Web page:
By Robert Dean
When it comes to the history of hardcore music, there are a few periods that matter: the first wave of the 1980’s with bands like Black Flag paving the way for CroMags, Madball, Sick of It All, Leeway, etc. Then, there’s a second wave of bands from the late 90’s, early 00’s who took the presence of mind from the first wave bands and reinvented the genre but only with a lot more metal influence.
While yes, there are a lot of bands in the gray area (Burn, Converge, Trial, Unbroken) of timeframe - there are a few from the East Coast who were on fire during this later period: Indecision, Cave In, Snapcase, to name a few. But, one band managed to write an all time, headbanging, freak out mosh classic that a lot of people don’t know about: The Process Of and that band was Turmoil.
Honestly, I can’t give you an in-depth history of Turmoil. They’re one of the few bands who aren’t steeped in nostalgia, hocking their shirts, stickers and whatever represses of their records that are available. You can’t find much about them online. The Facebook is barely managed, and none of the members seem all too keen on living by the history of their younger selves. All I know about Turmoil is they were from Philly, and they killed.
The Process Of is twelve tracks that slit throats and offer no solace of reason or rectitude. For any angry kid of my generation, it serves as a fantastic album that encapsulated a time when you had to tour to get kids to know your music, and you had to sell cd’s to get the next show. The record sounds mad. It sounds desperate, and it sounds hungry. It’s a considerable shame Turmoil never managed to get the mix right with their ability to land big tours and get the band in a financially fortunate position because if you put on The Process Of in your car and don’t want to murder everyone when the opening of Playing Dead hits, you’re not human. And you’re certainly not metal.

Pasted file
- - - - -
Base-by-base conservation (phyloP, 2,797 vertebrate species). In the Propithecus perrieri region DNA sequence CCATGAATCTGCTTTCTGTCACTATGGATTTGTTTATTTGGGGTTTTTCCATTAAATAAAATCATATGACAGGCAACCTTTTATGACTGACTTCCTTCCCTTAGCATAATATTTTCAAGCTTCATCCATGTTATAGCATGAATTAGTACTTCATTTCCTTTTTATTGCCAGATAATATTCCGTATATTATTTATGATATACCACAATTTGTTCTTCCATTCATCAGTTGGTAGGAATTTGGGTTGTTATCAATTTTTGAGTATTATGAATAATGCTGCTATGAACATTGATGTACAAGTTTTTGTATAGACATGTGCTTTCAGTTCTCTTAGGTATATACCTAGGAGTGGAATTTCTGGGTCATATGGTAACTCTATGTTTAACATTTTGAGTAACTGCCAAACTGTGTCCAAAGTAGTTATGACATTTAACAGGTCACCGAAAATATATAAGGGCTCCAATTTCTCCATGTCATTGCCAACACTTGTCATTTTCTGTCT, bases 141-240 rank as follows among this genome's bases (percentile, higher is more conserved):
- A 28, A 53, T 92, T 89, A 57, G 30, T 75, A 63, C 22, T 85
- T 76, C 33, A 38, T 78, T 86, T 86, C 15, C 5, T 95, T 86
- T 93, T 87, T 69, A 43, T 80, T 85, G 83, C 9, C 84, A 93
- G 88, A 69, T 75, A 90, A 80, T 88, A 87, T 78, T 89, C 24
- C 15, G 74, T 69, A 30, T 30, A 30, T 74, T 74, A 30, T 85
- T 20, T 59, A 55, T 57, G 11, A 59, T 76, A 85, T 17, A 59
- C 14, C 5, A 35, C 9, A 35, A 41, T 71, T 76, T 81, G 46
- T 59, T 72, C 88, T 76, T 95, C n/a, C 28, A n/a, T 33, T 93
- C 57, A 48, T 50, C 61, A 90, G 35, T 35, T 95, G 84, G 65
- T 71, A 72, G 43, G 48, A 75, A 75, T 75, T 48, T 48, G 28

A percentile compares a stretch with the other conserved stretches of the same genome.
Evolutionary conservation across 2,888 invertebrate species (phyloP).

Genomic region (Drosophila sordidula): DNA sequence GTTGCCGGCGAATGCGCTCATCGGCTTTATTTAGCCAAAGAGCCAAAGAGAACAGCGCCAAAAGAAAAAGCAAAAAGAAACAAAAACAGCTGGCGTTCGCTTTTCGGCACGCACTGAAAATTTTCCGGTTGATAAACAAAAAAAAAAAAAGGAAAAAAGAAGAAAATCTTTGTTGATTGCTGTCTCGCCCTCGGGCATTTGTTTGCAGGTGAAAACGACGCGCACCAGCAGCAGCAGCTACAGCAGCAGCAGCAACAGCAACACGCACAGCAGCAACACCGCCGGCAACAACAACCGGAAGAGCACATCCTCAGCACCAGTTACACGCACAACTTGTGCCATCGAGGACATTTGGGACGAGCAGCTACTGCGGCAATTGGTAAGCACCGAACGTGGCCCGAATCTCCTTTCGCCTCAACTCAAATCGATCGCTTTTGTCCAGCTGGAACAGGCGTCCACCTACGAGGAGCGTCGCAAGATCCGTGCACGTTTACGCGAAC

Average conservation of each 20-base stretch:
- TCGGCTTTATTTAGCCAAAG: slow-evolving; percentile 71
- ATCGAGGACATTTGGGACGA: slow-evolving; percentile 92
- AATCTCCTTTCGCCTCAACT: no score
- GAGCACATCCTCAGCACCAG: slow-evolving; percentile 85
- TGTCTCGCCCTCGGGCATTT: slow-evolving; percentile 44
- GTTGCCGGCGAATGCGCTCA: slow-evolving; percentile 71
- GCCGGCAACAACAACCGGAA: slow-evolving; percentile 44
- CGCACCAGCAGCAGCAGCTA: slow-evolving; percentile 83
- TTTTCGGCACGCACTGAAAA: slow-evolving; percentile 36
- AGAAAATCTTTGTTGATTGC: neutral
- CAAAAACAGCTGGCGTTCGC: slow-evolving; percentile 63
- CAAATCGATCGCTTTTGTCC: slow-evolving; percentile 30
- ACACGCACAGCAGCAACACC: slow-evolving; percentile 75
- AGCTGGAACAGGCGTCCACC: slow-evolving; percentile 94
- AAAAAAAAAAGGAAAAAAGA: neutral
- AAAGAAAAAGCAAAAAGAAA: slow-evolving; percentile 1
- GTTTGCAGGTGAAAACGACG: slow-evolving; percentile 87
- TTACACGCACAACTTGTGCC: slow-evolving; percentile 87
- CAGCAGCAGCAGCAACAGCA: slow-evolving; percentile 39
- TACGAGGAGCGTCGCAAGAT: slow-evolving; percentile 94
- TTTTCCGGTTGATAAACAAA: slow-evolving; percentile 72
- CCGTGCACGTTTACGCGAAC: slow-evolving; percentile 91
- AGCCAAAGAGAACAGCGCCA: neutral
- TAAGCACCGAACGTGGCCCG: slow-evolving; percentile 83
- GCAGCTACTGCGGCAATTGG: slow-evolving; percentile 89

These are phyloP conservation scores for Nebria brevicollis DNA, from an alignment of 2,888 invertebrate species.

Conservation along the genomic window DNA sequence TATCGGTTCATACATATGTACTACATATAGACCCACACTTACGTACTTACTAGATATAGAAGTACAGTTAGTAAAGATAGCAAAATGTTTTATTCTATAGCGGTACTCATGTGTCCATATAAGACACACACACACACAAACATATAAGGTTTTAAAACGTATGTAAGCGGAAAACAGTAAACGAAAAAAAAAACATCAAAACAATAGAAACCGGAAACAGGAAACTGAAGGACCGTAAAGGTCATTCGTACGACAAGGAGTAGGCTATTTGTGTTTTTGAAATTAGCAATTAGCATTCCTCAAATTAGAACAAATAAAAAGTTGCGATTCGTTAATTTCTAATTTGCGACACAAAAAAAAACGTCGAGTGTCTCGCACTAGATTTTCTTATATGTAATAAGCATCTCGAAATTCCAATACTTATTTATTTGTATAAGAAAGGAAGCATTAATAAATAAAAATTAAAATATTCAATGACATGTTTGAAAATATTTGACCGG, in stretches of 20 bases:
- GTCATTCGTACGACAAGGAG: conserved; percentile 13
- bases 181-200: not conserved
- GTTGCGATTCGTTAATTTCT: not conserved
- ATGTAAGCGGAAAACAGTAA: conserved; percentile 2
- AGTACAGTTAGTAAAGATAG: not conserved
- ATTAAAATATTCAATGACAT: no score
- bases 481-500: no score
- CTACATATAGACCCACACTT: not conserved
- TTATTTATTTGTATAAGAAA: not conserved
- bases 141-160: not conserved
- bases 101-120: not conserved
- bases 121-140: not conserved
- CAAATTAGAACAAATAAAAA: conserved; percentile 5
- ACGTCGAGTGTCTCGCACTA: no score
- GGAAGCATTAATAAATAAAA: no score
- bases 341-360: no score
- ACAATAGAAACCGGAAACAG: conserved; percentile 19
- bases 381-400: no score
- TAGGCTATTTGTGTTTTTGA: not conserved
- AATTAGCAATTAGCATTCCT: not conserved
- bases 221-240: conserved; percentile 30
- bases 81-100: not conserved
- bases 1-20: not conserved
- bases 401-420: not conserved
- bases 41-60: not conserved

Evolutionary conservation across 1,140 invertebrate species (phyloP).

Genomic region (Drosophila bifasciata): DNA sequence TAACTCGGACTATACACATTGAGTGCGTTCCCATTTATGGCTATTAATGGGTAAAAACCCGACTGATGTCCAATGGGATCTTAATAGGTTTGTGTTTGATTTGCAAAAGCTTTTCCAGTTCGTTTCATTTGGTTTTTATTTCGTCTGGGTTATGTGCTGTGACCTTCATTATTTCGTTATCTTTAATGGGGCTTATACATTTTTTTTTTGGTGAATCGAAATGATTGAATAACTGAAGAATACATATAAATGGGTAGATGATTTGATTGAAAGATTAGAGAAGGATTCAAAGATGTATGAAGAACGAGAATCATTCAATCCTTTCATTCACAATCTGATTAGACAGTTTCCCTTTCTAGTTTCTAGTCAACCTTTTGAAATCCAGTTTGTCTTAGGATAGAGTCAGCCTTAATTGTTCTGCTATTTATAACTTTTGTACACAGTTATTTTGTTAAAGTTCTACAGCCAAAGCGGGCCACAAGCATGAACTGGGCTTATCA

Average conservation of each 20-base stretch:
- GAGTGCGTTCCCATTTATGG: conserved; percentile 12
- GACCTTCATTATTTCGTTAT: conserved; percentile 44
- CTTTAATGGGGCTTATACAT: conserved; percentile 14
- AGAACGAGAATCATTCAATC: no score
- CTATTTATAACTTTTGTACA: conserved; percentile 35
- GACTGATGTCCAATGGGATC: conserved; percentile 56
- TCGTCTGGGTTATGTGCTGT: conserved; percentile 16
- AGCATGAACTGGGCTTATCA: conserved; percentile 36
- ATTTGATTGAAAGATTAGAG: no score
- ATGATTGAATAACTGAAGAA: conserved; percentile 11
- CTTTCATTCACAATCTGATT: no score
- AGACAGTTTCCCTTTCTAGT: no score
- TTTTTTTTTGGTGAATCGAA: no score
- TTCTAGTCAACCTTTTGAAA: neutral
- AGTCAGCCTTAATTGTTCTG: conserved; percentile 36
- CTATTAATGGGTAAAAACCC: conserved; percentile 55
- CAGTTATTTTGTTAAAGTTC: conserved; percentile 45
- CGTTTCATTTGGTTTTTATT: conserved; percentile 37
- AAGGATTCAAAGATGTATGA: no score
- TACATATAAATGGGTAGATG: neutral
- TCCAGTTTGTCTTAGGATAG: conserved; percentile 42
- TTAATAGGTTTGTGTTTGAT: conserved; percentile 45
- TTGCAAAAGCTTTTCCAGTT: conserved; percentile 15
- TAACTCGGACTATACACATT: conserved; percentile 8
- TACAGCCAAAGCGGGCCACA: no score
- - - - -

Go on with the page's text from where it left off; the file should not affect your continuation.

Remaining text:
The Process Of stands the test of time because it doesn’t feel churned out. Instead, it feels birthed – like it was a parting gift to the world, a final statement. The band wasn’t big; they were lucky to get VFW halls or gym’s in whatever town they played, but goddamn if the record doesn’t feel like a statement of absolution. The guitar work is airtight, the drums are intricate, but the perfect blend of fast punk sensibilities married with metal progressions. The vocals, though. The frantic, angry sound of Jon Gula’s tenor is what brings this record home - the viciousness is palpable and compelling because of its genuineness.
If you’re a metal dude, or someone with a history with hardcore music and this one slipped past you, hunt it down. The CDs should be easy to find online, and the vinyl was repressed a few years back (I’m still trying to find one. You got one, holler at ya boi.) The Process Of is an incredible statement of what hardcore felt like when it was a music that bubbled up from the streets. We didn’t have the Internet to rely on. We had to go to shows or read zines to get our gossip. The Process Of sounds like a band living hand to mouth and writing a record that had to carry their good fortunes or else.
Now get off my lawn and buy everything you can with Turmoil’s name on it. They deserve to be in the greater conversation with bands who defined that era of hardcore music. It’s frankly fucking criminal they aren’t.